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According to a recent magazine article, of those office [#permalink]
05 Dec 2008, 06:10
33% (02:04) correct
67% (01:30) wrong based on 5 sessions
According to a recent magazine article, of those office employees who typically work 8 hours at the office each day but sometimes say that they will work at home on a particular day, 25 percent actually work less than one hour. At the same time, over 90 percent of those same office employees believe they are more productive working at home than working in their office.
The statements above, if true, best support which of the following conclusions about the office employees discussed in the article? (A)On average, the office employees working at home for a day work fewer hours than office employees working at the office. (B)10 percent of the office employees are less productive working from home than working in their office. (C)At least 15 percent of the office employees do not define productivity exclusively in terms of the number of hours worked. (D)At least 25 percent of the office employees can complete the same amount of work in one hour at home as in 8 hours at the office. (E)Some of the office employees make statements regarding their productivity that are not in fact true.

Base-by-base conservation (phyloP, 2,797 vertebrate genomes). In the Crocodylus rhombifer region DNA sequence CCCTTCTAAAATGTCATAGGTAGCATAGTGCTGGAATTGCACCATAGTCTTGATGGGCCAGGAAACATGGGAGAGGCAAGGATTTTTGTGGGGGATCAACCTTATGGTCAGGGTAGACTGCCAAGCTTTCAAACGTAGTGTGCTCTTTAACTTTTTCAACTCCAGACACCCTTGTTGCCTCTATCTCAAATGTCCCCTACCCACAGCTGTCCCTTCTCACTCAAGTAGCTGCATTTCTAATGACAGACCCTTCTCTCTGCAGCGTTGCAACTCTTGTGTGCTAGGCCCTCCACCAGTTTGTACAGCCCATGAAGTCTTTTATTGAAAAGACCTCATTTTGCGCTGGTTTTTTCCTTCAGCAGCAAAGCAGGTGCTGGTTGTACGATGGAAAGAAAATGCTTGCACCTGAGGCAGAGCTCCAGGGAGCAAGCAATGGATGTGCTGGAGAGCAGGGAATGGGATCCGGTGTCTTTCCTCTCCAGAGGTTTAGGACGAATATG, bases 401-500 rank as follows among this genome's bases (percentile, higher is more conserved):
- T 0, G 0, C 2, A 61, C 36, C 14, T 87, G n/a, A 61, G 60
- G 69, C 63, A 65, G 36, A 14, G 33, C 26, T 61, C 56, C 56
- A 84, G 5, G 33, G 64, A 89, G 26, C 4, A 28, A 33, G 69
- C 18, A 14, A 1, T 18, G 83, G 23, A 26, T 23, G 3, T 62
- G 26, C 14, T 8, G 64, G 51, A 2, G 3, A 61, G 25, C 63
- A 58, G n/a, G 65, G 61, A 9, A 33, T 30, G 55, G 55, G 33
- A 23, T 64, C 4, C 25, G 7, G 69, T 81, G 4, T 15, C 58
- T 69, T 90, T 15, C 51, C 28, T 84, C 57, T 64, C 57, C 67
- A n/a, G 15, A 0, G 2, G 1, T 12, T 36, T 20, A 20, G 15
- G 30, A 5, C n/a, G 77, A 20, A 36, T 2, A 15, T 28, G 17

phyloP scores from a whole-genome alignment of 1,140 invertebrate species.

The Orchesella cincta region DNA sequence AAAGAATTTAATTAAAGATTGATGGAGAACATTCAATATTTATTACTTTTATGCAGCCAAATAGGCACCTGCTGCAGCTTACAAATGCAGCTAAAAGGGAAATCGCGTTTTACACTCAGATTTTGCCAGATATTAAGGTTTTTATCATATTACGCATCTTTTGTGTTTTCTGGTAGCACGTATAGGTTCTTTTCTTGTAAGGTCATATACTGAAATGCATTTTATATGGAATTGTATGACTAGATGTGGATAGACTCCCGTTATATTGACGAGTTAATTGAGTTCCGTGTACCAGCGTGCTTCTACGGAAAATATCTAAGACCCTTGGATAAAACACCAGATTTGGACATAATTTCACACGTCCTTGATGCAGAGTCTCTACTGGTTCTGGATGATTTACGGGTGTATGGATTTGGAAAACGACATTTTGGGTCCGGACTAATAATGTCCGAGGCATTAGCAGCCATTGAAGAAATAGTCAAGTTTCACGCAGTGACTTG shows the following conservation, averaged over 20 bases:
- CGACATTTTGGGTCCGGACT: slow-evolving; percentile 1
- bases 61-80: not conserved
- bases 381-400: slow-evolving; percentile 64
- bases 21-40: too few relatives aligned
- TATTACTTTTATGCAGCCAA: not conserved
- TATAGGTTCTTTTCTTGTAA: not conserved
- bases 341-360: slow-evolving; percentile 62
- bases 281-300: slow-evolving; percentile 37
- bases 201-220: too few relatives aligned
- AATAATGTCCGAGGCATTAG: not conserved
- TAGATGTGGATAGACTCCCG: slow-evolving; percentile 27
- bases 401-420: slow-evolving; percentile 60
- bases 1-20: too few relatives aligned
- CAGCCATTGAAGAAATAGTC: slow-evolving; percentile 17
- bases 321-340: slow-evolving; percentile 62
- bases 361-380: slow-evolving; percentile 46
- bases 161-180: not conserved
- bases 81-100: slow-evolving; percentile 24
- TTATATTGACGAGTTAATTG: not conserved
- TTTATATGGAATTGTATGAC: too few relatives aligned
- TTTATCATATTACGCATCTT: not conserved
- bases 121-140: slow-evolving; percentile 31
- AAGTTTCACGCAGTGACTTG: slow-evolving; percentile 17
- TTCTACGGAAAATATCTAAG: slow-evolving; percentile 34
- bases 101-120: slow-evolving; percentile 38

Yes, it should be C. This is really just a Venn diagram question - we know 25% of a certain group work less than an hour per day, and that more than 90% of the same group say they are more productive from home. Well those percentages add to more than 100%, so these two groups need to overlap somehow - it must be that at least 90+25-100 = 15% of these people *both* work less than an hour per day and claim to be more productive. Answer choice C follows from here.
And there's something wrong with the wording of the stem (it seems like a few words are missing), but I gather everyone has understood what it's trying to say.
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